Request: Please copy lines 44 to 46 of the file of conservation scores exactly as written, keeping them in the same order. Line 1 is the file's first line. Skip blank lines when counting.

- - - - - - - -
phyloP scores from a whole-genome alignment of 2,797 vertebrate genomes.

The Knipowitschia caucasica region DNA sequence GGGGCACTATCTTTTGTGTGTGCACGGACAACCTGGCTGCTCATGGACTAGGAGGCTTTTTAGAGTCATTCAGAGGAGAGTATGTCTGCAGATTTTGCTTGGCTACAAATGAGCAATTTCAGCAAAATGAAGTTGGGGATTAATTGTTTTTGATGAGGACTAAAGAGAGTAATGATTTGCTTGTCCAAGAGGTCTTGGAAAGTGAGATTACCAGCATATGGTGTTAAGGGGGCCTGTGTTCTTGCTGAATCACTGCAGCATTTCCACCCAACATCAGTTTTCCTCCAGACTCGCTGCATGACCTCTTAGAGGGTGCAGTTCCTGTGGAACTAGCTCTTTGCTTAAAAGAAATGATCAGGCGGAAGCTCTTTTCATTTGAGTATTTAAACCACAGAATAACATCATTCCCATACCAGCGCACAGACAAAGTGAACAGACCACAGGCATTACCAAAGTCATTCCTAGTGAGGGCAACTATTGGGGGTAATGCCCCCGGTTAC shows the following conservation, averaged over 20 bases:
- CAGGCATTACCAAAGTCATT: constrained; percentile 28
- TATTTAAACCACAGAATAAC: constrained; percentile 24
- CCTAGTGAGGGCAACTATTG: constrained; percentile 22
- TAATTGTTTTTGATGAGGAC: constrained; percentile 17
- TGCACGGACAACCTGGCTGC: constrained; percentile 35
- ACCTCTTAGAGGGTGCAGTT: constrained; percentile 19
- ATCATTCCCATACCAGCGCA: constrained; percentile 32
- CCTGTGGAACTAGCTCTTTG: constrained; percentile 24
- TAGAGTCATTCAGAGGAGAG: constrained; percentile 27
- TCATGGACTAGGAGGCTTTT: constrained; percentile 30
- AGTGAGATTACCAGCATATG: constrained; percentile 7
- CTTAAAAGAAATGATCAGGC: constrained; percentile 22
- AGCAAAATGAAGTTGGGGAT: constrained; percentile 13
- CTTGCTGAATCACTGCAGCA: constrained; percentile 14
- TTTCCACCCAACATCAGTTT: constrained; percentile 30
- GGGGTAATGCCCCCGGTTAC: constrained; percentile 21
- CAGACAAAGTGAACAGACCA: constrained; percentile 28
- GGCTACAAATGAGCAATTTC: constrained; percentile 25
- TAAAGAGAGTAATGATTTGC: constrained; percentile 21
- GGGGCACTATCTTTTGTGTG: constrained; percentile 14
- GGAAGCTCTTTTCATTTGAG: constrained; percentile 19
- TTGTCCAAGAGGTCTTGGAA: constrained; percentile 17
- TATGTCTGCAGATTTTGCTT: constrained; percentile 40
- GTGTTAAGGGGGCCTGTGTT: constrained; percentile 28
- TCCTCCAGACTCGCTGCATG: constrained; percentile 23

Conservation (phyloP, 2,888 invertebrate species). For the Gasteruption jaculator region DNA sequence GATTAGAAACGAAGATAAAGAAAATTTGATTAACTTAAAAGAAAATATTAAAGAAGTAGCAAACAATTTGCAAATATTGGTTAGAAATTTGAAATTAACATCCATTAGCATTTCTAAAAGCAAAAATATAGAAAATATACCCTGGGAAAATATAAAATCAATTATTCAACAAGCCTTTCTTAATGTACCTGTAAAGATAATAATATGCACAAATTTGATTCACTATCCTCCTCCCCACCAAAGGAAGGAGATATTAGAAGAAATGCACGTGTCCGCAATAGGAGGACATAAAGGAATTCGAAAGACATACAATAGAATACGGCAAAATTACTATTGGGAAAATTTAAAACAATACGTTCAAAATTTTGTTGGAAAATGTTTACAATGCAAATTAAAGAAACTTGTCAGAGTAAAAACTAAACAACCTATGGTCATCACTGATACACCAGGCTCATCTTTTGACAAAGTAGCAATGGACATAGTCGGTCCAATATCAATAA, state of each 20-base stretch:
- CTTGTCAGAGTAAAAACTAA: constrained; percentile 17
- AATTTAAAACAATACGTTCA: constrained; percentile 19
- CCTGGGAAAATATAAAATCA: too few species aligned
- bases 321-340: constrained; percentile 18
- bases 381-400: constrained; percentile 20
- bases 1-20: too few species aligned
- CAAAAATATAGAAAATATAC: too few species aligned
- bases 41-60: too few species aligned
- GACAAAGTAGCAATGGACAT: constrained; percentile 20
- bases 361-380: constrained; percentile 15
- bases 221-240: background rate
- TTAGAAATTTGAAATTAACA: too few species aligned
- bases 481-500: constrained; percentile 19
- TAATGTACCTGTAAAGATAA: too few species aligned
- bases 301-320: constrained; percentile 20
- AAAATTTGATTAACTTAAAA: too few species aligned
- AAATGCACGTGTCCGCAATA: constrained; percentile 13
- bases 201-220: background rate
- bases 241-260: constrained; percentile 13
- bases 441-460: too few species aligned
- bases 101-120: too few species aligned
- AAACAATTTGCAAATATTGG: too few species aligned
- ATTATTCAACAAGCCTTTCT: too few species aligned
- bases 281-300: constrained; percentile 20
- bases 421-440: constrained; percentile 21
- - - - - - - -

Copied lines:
- AAAATTTGATTAACTTAAAA: too few species aligned
- AAATGCACGTGTCCGCAATA: constrained; percentile 13
- bases 201-220: background rate